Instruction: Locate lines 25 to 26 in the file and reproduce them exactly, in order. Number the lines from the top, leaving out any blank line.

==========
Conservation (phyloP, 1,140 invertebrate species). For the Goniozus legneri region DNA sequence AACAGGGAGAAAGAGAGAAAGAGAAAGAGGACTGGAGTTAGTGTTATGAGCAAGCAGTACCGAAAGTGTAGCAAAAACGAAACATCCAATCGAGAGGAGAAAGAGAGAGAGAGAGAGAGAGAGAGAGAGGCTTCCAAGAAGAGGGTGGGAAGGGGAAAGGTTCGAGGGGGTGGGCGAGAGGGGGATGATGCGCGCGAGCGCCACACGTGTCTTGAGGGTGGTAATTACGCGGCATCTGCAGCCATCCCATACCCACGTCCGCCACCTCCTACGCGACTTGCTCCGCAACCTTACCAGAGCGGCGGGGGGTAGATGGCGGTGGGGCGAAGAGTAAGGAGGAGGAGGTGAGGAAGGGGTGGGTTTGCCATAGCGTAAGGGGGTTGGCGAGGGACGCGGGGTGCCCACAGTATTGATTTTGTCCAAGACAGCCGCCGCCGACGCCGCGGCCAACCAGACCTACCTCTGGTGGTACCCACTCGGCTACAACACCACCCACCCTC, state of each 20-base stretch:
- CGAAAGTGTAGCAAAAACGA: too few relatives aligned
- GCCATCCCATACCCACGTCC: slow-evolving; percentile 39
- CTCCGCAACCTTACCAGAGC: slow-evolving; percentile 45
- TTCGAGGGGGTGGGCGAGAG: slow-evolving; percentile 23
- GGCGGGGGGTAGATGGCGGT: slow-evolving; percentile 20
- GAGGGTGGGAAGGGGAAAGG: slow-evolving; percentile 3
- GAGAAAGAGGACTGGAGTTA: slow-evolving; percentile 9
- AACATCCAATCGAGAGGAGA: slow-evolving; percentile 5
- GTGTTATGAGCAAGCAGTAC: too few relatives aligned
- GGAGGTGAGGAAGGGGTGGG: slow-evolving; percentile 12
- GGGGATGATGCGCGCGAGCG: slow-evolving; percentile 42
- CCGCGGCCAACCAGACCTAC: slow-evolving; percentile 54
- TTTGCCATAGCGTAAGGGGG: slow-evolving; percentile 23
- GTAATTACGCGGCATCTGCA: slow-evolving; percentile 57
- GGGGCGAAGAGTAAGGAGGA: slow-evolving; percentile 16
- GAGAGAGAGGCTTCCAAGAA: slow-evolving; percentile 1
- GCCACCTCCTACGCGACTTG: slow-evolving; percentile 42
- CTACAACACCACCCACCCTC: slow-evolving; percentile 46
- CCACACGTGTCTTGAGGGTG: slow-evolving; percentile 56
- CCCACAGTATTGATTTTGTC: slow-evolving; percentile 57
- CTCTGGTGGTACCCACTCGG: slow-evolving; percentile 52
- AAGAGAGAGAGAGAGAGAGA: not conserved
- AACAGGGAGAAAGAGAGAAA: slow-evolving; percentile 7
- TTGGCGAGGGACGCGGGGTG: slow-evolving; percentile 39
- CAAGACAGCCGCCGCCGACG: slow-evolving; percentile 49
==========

- TTGGCGAGGGACGCGGGGTG: slow-evolving; percentile 39
- CAAGACAGCCGCCGCCGACG: slow-evolving; percentile 49